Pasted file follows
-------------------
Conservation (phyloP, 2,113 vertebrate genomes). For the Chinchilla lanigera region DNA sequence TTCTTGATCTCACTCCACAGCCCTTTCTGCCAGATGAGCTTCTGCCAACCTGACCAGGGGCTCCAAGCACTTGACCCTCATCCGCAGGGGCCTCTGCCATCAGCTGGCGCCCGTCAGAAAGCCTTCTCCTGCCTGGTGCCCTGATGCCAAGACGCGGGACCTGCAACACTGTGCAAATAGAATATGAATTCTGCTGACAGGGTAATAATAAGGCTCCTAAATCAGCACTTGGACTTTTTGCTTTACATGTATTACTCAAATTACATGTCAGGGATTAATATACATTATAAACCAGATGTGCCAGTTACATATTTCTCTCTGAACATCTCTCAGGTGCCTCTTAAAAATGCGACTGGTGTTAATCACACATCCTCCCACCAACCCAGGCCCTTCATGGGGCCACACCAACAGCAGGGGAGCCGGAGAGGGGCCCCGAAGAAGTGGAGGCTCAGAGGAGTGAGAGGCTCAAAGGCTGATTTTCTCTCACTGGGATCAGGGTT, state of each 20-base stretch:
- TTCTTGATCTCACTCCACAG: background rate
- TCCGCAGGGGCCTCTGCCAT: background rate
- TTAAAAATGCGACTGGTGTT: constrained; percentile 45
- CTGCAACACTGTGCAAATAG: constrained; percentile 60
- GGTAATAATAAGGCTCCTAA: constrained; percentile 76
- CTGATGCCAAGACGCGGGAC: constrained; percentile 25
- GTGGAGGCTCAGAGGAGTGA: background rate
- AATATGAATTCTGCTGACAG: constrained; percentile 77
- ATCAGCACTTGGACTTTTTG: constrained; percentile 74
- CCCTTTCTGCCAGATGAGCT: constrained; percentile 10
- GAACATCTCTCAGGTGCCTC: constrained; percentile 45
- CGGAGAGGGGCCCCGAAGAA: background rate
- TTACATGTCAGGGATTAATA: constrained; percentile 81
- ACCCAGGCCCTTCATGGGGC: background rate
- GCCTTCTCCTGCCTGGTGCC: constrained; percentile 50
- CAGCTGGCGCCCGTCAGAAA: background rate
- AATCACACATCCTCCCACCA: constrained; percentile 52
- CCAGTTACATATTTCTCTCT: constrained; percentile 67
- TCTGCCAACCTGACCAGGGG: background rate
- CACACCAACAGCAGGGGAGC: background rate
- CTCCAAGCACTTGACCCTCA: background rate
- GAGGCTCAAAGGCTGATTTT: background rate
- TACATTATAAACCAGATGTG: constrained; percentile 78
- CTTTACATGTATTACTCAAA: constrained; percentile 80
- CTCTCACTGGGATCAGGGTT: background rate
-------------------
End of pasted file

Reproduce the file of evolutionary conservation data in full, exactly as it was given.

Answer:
Conservation (phyloP, 2,113 vertebrate genomes). For the Chinchilla lanigera region DNA sequence TTCTTGATCTCACTCCACAGCCCTTTCTGCCAGATGAGCTTCTGCCAACCTGACCAGGGGCTCCAAGCACTTGACCCTCATCCGCAGGGGCCTCTGCCATCAGCTGGCGCCCGTCAGAAAGCCTTCTCCTGCCTGGTGCCCTGATGCCAAGACGCGGGACCTGCAACACTGTGCAAATAGAATATGAATTCTGCTGACAGGGTAATAATAAGGCTCCTAAATCAGCACTTGGACTTTTTGCTTTACATGTATTACTCAAATTACATGTCAGGGATTAATATACATTATAAACCAGATGTGCCAGTTACATATTTCTCTCTGAACATCTCTCAGGTGCCTCTTAAAAATGCGACTGGTGTTAATCACACATCCTCCCACCAACCCAGGCCCTTCATGGGGCCACACCAACAGCAGGGGAGCCGGAGAGGGGCCCCGAAGAAGTGGAGGCTCAGAGGAGTGAGAGGCTCAAAGGCTGATTTTCTCTCACTGGGATCAGGGTT, state of each 20-base stretch:
- TTCTTGATCTCACTCCACAG: background rate
- TCCGCAGGGGCCTCTGCCAT: background rate
- TTAAAAATGCGACTGGTGTT: constrained; percentile 45
- CTGCAACACTGTGCAAATAG: constrained; percentile 60
- GGTAATAATAAGGCTCCTAA: constrained; percentile 76
- CTGATGCCAAGACGCGGGAC: constrained; percentile 25
- GTGGAGGCTCAGAGGAGTGA: background rate
- AATATGAATTCTGCTGACAG: constrained; percentile 77
- ATCAGCACTTGGACTTTTTG: constrained; percentile 74
- CCCTTTCTGCCAGATGAGCT: constrained; percentile 10
- GAACATCTCTCAGGTGCCTC: constrained; percentile 45
- CGGAGAGGGGCCCCGAAGAA: background rate
- TTACATGTCAGGGATTAATA: constrained; percentile 81
- ACCCAGGCCCTTCATGGGGC: background rate
- GCCTTCTCCTGCCTGGTGCC: constrained; percentile 50
- CAGCTGGCGCCCGTCAGAAA: background rate
- AATCACACATCCTCCCACCA: constrained; percentile 52
- CCAGTTACATATTTCTCTCT: constrained; percentile 67
- TCTGCCAACCTGACCAGGGG: background rate
- CACACCAACAGCAGGGGAGC: background rate
- CTCCAAGCACTTGACCCTCA: background rate
- GAGGCTCAAAGGCTGATTTT: background rate
- TACATTATAAACCAGATGTG: constrained; percentile 78
- CTTTACATGTATTACTCAAA: constrained; percentile 80
- CTCTCACTGGGATCAGGGTT: background rate